September 9, 2010


WASHINGTON, DC (September 9, 2010)  Advocates International (AI), part of the public interest legal team along with the Alliance Defense Fund (ADF) and Gibson, Dunn & Crutcher (GD&C) who brought the case before the court more than a year ago, announced this evening that their clients have now filed a comprehensive summary judgment motion in the federal district court, including evidentiary declarations by plaintiffs Dr. James Sherley and Theresa Deisher along with an attorney’s declaration providing the administrative record, asking Chief Judge Royce Lamberth based upon the undisputed evidence in the case to enter a final declaratory judgment declaring invalid the government’s controversial guidelines for public funding of embryonic stem cell research that the National Institutes of Health (NIH) issued on July 7, 2009 on the grounds that these guidelines violate federal law expressly barring such funding and were in any event improperly promulgated in violation of the Administrative Procedure Act.
AI’s General Counsel, Sam Casey, said that “the summary judgment motion we have filed today demonstrates that plaintiffs are entitled to entry of summary judgment in their favor on their request for declaratory and injunctive relief against the National Institutes of Health Guidelines for Human Stem Cell Research (“NIH Guidelines”), 74 Fed. Reg. 32170 (July 7, 2009), because the NIH Guidelines violate the Dickey-Wicker Amendment, Consolidated Appropriations Act, 2010, Pub. L. No. 111-117, 123 Stat. 3034, 3280-81, § 509(a), and are arbitrary, capricious, and contrary to law, and were promulgated without observance of procedures required by law, in violation of the Administrative Procedure Act.” Plaintiff’s chief trial counsel, GD&C’s Thomas Hungar, added: “We have asked the federal district court to permanently enjoin the government from implementing, applying, or taking any action whatsoever pursuant to the NIH Guidelines or otherwise funding research involving human embryonic stem cells as contemplated in the NIH Guidelines. We have also asked the Court to order the government to immediately inform any NIH grant recipients in possession or control of federal funds granted under the Guidelines for human embryonic stem cell research that any remaining and unspent NIH-granted funds may not be spent on human embryonic stem cell research but must be returned to NIH to fund lawful research.”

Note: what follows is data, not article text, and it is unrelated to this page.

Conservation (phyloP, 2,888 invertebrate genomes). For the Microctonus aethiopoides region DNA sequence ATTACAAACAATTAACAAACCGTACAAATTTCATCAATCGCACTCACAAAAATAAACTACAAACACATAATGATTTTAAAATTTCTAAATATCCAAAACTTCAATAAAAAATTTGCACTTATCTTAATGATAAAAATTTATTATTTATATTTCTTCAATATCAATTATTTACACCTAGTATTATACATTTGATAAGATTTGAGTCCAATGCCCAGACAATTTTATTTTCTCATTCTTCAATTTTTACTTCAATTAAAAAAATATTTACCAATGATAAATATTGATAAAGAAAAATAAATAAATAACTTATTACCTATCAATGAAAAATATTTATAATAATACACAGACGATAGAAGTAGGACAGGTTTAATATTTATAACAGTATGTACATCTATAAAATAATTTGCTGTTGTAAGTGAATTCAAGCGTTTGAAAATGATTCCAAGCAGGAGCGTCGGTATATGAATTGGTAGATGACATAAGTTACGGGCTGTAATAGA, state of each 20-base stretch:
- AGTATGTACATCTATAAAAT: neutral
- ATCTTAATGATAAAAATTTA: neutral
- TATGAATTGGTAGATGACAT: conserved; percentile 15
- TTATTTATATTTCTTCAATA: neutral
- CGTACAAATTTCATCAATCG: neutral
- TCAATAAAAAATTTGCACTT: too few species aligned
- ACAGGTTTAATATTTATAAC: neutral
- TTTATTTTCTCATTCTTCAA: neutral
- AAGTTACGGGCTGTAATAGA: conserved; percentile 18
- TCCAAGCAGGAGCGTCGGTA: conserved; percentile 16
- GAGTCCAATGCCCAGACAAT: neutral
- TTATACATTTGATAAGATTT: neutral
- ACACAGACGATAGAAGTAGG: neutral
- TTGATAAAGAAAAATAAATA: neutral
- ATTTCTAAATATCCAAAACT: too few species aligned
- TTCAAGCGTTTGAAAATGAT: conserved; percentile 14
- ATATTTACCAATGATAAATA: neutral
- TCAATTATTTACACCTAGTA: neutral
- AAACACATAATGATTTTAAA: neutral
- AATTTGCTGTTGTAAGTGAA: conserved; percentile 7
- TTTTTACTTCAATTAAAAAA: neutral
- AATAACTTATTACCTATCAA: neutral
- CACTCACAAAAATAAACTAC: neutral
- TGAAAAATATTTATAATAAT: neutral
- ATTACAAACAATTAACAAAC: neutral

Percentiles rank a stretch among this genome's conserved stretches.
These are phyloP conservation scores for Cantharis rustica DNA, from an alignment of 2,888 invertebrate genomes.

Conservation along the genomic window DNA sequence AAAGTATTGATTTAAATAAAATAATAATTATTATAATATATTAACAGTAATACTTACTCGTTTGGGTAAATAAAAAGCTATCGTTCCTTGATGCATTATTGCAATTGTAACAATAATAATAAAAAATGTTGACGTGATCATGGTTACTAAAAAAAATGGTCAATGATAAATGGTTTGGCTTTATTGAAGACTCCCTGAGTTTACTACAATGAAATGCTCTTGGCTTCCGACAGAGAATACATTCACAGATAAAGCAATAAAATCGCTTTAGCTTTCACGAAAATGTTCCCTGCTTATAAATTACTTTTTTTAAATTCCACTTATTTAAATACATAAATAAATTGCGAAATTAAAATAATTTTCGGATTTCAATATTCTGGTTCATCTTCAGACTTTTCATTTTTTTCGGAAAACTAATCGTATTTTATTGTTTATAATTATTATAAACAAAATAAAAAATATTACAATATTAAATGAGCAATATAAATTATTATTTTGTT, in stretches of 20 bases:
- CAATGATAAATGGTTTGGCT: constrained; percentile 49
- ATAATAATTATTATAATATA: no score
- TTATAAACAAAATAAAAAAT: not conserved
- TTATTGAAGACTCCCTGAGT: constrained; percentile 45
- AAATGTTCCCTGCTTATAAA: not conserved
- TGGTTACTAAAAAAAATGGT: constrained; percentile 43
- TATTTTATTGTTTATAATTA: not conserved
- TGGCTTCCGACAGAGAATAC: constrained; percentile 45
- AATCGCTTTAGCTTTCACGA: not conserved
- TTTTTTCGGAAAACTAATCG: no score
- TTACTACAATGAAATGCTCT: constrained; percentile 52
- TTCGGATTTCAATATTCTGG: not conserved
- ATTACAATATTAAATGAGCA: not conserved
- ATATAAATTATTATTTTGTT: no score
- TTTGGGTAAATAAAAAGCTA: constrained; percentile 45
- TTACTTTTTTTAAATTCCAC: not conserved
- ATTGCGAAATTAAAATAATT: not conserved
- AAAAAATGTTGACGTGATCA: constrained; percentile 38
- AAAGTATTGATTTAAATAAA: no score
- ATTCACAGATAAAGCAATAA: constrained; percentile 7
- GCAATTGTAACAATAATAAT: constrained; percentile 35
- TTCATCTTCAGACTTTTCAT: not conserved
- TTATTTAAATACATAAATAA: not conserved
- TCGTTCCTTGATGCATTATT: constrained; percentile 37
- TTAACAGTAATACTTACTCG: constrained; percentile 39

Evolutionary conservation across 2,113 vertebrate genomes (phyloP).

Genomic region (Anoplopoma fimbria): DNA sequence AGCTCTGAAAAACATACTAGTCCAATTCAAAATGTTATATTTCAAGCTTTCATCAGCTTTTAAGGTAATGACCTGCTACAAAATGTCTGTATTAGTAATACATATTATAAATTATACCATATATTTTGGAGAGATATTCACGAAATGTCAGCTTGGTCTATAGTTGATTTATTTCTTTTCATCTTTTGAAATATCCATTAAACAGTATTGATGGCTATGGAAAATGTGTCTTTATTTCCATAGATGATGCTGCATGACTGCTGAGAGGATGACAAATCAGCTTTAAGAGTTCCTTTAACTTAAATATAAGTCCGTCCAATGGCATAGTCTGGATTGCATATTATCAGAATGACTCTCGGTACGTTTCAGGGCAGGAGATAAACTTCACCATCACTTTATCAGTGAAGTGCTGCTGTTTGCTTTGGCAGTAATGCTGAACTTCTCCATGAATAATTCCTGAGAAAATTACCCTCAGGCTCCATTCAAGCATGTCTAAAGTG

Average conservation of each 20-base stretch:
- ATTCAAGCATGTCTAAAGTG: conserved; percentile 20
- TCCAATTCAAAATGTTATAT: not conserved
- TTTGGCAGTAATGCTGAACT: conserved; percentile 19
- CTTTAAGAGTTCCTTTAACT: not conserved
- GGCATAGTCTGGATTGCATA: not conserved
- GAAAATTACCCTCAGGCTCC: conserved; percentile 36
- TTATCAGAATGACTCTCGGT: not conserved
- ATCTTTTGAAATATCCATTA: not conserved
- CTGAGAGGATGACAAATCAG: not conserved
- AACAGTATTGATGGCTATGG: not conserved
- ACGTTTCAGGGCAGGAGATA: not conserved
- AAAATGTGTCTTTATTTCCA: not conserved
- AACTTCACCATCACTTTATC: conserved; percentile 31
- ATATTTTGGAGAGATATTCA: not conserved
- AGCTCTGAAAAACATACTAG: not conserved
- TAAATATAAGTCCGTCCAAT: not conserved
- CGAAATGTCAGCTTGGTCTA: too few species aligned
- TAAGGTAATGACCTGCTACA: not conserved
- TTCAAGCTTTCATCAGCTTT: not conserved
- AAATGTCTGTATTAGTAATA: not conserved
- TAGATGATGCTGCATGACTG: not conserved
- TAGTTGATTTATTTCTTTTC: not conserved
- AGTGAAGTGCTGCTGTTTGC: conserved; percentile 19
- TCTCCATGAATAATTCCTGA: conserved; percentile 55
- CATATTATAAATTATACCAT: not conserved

Earlier in the week Judge Lamberth, in his 2-page Order, denied the government’s request for an emergency stay pending the government’s appeal of the court’s August 23rd decision and preliminary injunction enjoining unlawful federal funding of “research in which a human embryo or embryos are destroyed, discarded, or knowingly subjected to risk of injury or death.”  Earlier today the federal Circuit Court of Appeals for the District of Columbia issued a short “administrative stay” order to give it time to review the government’s request for the emergency stay that the federal district court has already denied. As the Court of Appeal’s Order states: “The purpose of this administrative stay is to give the court sufficient opportunity to consider the merits of the emergency motion for stay and should not be construed in any way as a ruling on the merits of that motion.”
Plaintiffs will be filing their opposition to the government’s emergency stay request next Tuesday and a ruling from the Court of Appeals on the government’s request for an emergency stay would most likely issue sometime during the week of September 20. Click here for a copy of Americans for Ethical Stem Cell Research’s press release responding to the “administrative stay” order issued today by the Court of Appeals.